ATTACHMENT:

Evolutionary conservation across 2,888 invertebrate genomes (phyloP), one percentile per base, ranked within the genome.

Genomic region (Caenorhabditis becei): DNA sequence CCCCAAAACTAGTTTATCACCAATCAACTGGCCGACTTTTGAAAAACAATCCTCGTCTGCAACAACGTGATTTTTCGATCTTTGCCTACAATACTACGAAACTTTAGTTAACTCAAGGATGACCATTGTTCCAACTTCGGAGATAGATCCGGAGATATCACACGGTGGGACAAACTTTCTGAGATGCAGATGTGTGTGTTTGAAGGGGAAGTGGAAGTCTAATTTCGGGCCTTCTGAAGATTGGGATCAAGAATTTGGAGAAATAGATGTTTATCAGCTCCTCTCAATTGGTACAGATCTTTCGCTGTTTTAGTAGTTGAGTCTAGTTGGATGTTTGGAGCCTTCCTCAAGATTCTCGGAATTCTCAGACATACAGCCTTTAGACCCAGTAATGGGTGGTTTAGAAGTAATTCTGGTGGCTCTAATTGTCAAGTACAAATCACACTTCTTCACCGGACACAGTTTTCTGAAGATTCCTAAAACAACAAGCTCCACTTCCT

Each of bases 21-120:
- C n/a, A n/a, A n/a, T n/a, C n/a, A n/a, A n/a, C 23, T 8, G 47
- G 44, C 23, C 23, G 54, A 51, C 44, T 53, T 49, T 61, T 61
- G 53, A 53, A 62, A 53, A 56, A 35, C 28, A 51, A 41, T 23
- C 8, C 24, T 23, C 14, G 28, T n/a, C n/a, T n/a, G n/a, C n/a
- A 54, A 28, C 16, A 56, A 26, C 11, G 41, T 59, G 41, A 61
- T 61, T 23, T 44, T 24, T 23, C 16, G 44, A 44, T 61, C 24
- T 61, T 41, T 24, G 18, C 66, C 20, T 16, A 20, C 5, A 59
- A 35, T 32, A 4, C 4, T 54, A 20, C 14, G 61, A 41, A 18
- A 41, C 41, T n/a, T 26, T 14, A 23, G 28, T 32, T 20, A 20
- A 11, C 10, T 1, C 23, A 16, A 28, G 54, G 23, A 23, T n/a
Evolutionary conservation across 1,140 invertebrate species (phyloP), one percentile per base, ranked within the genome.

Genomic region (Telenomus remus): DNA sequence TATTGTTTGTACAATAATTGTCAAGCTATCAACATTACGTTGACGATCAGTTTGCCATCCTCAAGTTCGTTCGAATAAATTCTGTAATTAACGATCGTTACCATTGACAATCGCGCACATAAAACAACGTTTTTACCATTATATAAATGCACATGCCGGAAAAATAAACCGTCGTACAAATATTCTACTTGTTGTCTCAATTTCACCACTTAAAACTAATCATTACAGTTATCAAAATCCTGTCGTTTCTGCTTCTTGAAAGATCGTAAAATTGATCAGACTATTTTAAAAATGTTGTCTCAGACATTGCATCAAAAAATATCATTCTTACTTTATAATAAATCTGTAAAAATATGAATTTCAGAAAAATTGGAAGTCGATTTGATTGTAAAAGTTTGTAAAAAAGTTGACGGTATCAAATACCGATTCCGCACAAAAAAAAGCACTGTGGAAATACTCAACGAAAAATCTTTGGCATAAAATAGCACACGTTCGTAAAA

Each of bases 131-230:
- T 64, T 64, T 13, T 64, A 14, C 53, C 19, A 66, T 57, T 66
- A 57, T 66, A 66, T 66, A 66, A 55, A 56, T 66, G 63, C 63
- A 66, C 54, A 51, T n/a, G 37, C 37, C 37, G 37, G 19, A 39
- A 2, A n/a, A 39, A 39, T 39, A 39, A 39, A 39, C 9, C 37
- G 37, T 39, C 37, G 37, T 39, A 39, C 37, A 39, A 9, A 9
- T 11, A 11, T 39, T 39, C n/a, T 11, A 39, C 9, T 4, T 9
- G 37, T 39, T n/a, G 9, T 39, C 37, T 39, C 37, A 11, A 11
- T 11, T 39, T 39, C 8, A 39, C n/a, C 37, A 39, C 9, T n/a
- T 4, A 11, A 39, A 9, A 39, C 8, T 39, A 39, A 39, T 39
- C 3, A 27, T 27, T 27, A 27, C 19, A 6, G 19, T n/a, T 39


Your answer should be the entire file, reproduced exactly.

Evolutionary conservation across 2,888 invertebrate genomes (phyloP), one percentile per base, ranked within the genome.

Genomic region (Caenorhabditis becei): DNA sequence CCCCAAAACTAGTTTATCACCAATCAACTGGCCGACTTTTGAAAAACAATCCTCGTCTGCAACAACGTGATTTTTCGATCTTTGCCTACAATACTACGAAACTTTAGTTAACTCAAGGATGACCATTGTTCCAACTTCGGAGATAGATCCGGAGATATCACACGGTGGGACAAACTTTCTGAGATGCAGATGTGTGTGTTTGAAGGGGAAGTGGAAGTCTAATTTCGGGCCTTCTGAAGATTGGGATCAAGAATTTGGAGAAATAGATGTTTATCAGCTCCTCTCAATTGGTACAGATCTTTCGCTGTTTTAGTAGTTGAGTCTAGTTGGATGTTTGGAGCCTTCCTCAAGATTCTCGGAATTCTCAGACATACAGCCTTTAGACCCAGTAATGGGTGGTTTAGAAGTAATTCTGGTGGCTCTAATTGTCAAGTACAAATCACACTTCTTCACCGGACACAGTTTTCTGAAGATTCCTAAAACAACAAGCTCCACTTCCT

Each of bases 21-120:
- C n/a, A n/a, A n/a, T n/a, C n/a, A n/a, A n/a, C 23, T 8, G 47
- G 44, C 23, C 23, G 54, A 51, C 44, T 53, T 49, T 61, T 61
- G 53, A 53, A 62, A 53, A 56, A 35, C 28, A 51, A 41, T 23
- C 8, C 24, T 23, C 14, G 28, T n/a, C n/a, T n/a, G n/a, C n/a
- A 54, A 28, C 16, A 56, A 26, C 11, G 41, T 59, G 41, A 61
- T 61, T 23, T 44, T 24, T 23, C 16, G 44, A 44, T 61, C 24
- T 61, T 41, T 24, G 18, C 66, C 20, T 16, A 20, C 5, A 59
- A 35, T 32, A 4, C 4, T 54, A 20, C 14, G 61, A 41, A 18
- A 41, C 41, T n/a, T 26, T 14, A 23, G 28, T 32, T 20, A 20
- A 11, C 10, T 1, C 23, A 16, A 28, G 54, G 23, A 23, T n/a
Evolutionary conservation across 1,140 invertebrate species (phyloP), one percentile per base, ranked within the genome.

Genomic region (Telenomus remus): DNA sequence TATTGTTTGTACAATAATTGTCAAGCTATCAACATTACGTTGACGATCAGTTTGCCATCCTCAAGTTCGTTCGAATAAATTCTGTAATTAACGATCGTTACCATTGACAATCGCGCACATAAAACAACGTTTTTACCATTATATAAATGCACATGCCGGAAAAATAAACCGTCGTACAAATATTCTACTTGTTGTCTCAATTTCACCACTTAAAACTAATCATTACAGTTATCAAAATCCTGTCGTTTCTGCTTCTTGAAAGATCGTAAAATTGATCAGACTATTTTAAAAATGTTGTCTCAGACATTGCATCAAAAAATATCATTCTTACTTTATAATAAATCTGTAAAAATATGAATTTCAGAAAAATTGGAAGTCGATTTGATTGTAAAAGTTTGTAAAAAAGTTGACGGTATCAAATACCGATTCCGCACAAAAAAAAGCACTGTGGAAATACTCAACGAAAAATCTTTGGCATAAAATAGCACACGTTCGTAAAA

Each of bases 131-230:
- T 64, T 64, T 13, T 64, A 14, C 53, C 19, A 66, T 57, T 66
- A 57, T 66, A 66, T 66, A 66, A 55, A 56, T 66, G 63, C 63
- A 66, C 54, A 51, T n/a, G 37, C 37, C 37, G 37, G 19, A 39
- A 2, A n/a, A 39, A 39, T 39, A 39, A 39, A 39, C 9, C 37
- G 37, T 39, C 37, G 37, T 39, A 39, C 37, A 39, A 9, A 9
- T 11, A 11, T 39, T 39, C n/a, T 11, A 39, C 9, T 4, T 9
- G 37, T 39, T n/a, G 9, T 39, C 37, T 39, C 37, A 11, A 11
- T 11, T 39, T 39, C 8, A 39, C n/a, C 37, A 39, C 9, T n/a
- T 4, A 11, A 39, A 9, A 39, C 8, T 39, A 39, A 39, T 39
- C 3, A 27, T 27, T 27, A 27, C 19, A 6, G 19, T n/a, T 39